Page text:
It can be taught but is most powerful in those with the innate gift of creativity. He says it’s essentially storyteller magic. MM never had a name for it (there was mention that either it shouldn’t be named or its actual name shouldn’t be spoken) but they colloquially called it “Figuration.” It’s the only way, MM believed, that new magic could be created. There is power when new things, new worlds are “thoroughly thought up,” when rich stories are told. And the characters, the settings, the themes and meanings can all be creatively repurposed to perform magiq. But “storytelling” can be used in all sorts of creativity, not just writing. Anything that joins disparate elements into a new creation (which includes all sorts of crafts) can be used to create minor magiq.

But stories are the focus of figuration. It is the rarest magiq in our world and near impossible to perform now. It’s how he cast the protection spell on me. Well, partly. He did it by writing the story and then borrowing power from the six corners and also using power from Central Park to bring it to life. He had to use the other two manners to manage the minor figuration.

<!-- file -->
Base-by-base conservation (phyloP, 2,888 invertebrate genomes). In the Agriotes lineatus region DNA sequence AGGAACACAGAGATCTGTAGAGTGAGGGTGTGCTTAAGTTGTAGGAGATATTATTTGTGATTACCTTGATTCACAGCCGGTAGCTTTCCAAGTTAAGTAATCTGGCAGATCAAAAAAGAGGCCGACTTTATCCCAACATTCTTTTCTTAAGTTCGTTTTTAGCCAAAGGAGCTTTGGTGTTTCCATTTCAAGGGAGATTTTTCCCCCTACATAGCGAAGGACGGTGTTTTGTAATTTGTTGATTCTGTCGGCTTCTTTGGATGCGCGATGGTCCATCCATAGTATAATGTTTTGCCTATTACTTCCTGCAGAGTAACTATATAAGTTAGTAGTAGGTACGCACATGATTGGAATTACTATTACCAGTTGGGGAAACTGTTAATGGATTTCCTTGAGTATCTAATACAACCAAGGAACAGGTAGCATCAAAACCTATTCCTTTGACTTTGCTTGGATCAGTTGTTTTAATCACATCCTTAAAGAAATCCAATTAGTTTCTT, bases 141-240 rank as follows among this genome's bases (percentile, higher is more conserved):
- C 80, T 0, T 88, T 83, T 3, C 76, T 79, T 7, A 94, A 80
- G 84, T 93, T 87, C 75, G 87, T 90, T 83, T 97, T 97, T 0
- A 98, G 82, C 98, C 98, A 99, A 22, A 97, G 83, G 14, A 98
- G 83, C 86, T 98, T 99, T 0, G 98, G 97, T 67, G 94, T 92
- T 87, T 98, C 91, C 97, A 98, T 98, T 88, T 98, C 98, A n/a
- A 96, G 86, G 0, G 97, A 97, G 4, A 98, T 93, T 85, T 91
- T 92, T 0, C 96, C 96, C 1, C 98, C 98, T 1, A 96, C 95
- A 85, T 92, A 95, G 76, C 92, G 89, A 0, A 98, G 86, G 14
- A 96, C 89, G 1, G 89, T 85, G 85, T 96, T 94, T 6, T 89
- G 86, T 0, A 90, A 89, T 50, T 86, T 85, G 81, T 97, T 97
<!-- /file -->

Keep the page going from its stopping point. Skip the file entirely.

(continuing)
He said it’s difficult to learn, and near impossible to master… And to find the red house I’m going to have to perform it myself.

And if I don’t find it, all that you’re doing now will be for nothing.

Okay. So… Okay.

My Mother’s Daughter

My Mother’s Daughter

Apologies for not writing sooner and for writing so much.

I’ve been to Neithernor.

There are no words to describe it, but I’ll give it a go.

First, how I got there. I’m worried about writing it out. Even with the protection spell (this is a secret my father worked hard to keep) but the key to unlock the knocking door was in Cole’s notes on the bar receipt.

When I figured it out, the knocking door led through to a warren in the ground. I came out of a broom closet into a small dim room.

It was like one of those stories where animals had houses like people but made from things in the woods. The walls were soil but packed tight and rubbed smooth. The floor was made of flats of stone and nearly covered with overlapping mismatched carpets. There was a hearth charred by old fires. A wind down the chimney had blown cold ash across the carpets. The room was subterranean, but warm. Small but not cramped. I could stand up. There were ornate dressers and worn chests. The door to leave the warren was barred and broken. Dirt and pebbles were scattered underneath it like a landslide had slammed it shut. There was only one window. Its frame was a tangle of knotted roots that grew out of the top of the wall and wreathed the opening, like someone had asked the tree for a window frame. It was too small to climb through. The warren must be set in a hillside because in the distance I could see the tops of trees swaying in the wind.